Take Control of Your Costs
Ever asked why would you self-insure your workers’ comp risks? I can think of two reasons.
First, if done right, it will provide better care for your employees and save money. Self-Insurance is a great way to accomplish the twin goals of the grand bargain, taking care of people and taking care of business.
Many employers also self-insure to align their workers’ compensation programs with their corporate values. They know that no vendor will have the same feel for their employees, their workplace or their business as they do. For the employer with the will to make the investment in time, the ROI is substantial.
Self-insurance is not an opt out plan. Rather, it is an alternative way for the employer to work within the workers’ compensation law, have some control over how their employees are handled in the system, and still retain exclusive remedy and common law defenses.
A self-insured employer is the carrier for workers’ compensation claims and can specify how, within the law, claims are handled. While most self-insureds use a TPA to administer claims, they can ensure their employees are treated with dignity and respect and can do away with many of the administrative frictions that irritate injured workers and employers alike.
Self-insurance is a great way to accomplish the twin goals of the grand bargain, taking care of people and taking care of business.
This is for the hands-on employers, the ones who want to manage their business and reap the rewards. Like the rest of workers’ compensation there are several moving parts to self-insurance.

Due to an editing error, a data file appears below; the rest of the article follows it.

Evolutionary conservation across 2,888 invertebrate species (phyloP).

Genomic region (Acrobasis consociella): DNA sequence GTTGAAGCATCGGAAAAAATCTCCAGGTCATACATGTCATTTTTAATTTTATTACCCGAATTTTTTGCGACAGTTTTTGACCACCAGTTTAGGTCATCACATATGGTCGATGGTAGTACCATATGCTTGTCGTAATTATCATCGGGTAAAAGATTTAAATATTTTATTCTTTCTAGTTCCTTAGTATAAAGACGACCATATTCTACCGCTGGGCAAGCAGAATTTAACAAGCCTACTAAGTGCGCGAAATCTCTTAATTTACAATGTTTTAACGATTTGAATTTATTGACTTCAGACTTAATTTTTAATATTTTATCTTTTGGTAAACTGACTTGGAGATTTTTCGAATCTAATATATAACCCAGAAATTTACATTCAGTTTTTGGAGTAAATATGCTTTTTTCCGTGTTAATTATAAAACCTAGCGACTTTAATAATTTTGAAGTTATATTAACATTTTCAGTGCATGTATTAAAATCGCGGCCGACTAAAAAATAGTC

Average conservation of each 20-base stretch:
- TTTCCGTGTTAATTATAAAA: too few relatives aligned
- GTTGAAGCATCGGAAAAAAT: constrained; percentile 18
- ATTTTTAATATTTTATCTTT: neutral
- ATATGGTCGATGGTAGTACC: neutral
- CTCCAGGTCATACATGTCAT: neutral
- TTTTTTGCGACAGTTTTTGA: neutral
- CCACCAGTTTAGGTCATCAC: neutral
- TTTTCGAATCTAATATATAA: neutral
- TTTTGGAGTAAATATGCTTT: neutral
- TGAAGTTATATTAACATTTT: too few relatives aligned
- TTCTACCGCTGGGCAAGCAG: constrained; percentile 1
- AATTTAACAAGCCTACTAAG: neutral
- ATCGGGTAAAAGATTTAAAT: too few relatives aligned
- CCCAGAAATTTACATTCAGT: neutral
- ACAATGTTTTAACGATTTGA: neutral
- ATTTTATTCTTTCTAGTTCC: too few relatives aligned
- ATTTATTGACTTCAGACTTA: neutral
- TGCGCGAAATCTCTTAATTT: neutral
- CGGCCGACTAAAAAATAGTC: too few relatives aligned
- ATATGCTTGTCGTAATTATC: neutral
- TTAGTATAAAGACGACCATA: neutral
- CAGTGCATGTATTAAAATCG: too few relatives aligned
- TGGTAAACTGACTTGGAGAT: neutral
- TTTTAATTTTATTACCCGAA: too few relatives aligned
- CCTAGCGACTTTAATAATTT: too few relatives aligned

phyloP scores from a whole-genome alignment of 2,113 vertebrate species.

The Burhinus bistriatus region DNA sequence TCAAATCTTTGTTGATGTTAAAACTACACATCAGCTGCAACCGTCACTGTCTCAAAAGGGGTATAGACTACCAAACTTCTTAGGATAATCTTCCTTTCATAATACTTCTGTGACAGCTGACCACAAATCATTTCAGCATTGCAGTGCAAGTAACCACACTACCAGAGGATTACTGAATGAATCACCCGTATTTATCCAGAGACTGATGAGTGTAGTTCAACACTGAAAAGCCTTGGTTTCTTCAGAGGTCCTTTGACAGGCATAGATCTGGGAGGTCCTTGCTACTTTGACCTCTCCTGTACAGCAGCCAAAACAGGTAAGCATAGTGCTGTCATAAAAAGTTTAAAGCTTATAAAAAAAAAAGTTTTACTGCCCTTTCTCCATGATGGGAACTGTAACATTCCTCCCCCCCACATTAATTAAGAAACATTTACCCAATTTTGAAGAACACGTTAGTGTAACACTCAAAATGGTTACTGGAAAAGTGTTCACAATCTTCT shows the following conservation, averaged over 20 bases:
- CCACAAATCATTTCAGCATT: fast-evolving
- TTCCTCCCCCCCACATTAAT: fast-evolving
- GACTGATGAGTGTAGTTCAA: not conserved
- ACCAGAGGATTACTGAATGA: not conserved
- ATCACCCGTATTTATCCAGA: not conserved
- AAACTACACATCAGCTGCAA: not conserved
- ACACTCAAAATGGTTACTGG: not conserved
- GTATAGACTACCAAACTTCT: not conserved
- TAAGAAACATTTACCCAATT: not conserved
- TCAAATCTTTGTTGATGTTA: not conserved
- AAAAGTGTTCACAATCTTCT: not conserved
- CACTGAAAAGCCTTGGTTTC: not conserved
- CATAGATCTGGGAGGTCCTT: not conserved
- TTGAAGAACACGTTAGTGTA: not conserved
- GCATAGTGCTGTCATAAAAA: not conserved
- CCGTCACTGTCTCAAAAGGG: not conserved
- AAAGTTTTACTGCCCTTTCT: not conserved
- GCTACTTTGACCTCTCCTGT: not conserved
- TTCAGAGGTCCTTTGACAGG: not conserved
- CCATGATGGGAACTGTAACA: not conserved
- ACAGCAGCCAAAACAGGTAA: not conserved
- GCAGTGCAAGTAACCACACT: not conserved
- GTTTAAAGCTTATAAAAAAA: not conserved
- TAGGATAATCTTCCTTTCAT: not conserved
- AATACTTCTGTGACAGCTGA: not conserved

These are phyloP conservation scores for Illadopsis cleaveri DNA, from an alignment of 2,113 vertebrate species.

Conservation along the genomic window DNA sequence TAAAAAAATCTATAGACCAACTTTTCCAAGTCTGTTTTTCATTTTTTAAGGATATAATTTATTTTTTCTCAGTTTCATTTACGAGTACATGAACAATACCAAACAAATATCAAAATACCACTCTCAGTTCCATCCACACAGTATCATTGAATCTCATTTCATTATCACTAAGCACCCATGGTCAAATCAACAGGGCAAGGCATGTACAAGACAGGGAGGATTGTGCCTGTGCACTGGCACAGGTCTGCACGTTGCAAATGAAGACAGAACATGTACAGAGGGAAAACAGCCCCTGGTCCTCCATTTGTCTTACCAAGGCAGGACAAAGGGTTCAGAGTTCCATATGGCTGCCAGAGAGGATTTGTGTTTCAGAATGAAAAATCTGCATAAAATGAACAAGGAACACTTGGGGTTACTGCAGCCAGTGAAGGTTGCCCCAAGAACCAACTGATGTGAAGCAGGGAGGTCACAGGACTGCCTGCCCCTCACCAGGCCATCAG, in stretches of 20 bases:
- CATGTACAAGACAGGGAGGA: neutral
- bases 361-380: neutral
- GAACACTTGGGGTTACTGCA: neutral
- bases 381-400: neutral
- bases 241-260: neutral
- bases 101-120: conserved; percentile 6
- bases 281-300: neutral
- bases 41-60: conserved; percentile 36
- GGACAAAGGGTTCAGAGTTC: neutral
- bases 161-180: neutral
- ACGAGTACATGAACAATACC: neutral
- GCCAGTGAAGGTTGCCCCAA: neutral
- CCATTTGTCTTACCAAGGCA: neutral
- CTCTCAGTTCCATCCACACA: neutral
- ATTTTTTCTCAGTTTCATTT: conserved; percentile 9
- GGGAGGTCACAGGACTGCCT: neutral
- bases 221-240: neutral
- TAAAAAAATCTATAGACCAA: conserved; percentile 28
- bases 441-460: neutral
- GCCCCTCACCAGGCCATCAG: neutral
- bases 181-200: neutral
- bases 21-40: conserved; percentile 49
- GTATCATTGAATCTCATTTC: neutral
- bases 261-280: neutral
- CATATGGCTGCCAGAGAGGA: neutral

The employer’s investment is primarily the time it takes to manage their workers’ compensation program. Depending on the size of their organization, this can be an additional duty or a full-time position, but must be at a decision-making level to be fully effective.
Self-insured employers have a great deal of flexibility in structuring their programs. They can choose the level of exposure, who administers their claims, and vendors such as utilization review, bill review and case management.
Companies with a moderate to large number of employees will always pay their workers’ compensation losses over time. Premiums and experience modifications exist to make sure that happens.
The self-insurance option can sound a little scary, and many employers don’t really understand how it works. After all, premiums are a known cost and losses are a risk.
There is help available on the nuts and bolts through self-insurance associations in most jurisdictions. Information on who to contact about qualification and referrals to other companies currently self-insuring will be available for employers who want to explore this alternative.
Desire is the first step. Information is the second. If it sounds like a good idea for your company, do a little research and talk to other self-insureds. If you decide its right for you, your broker or an outside consultant can help you set up a program.
Many employers are just dissatisfied with the value proposition of how their injured employees are treated vs. the cost of insurance and lack of control.
Self-insurance can address all of those issues and put the success of the program squarely in the hands of the employer.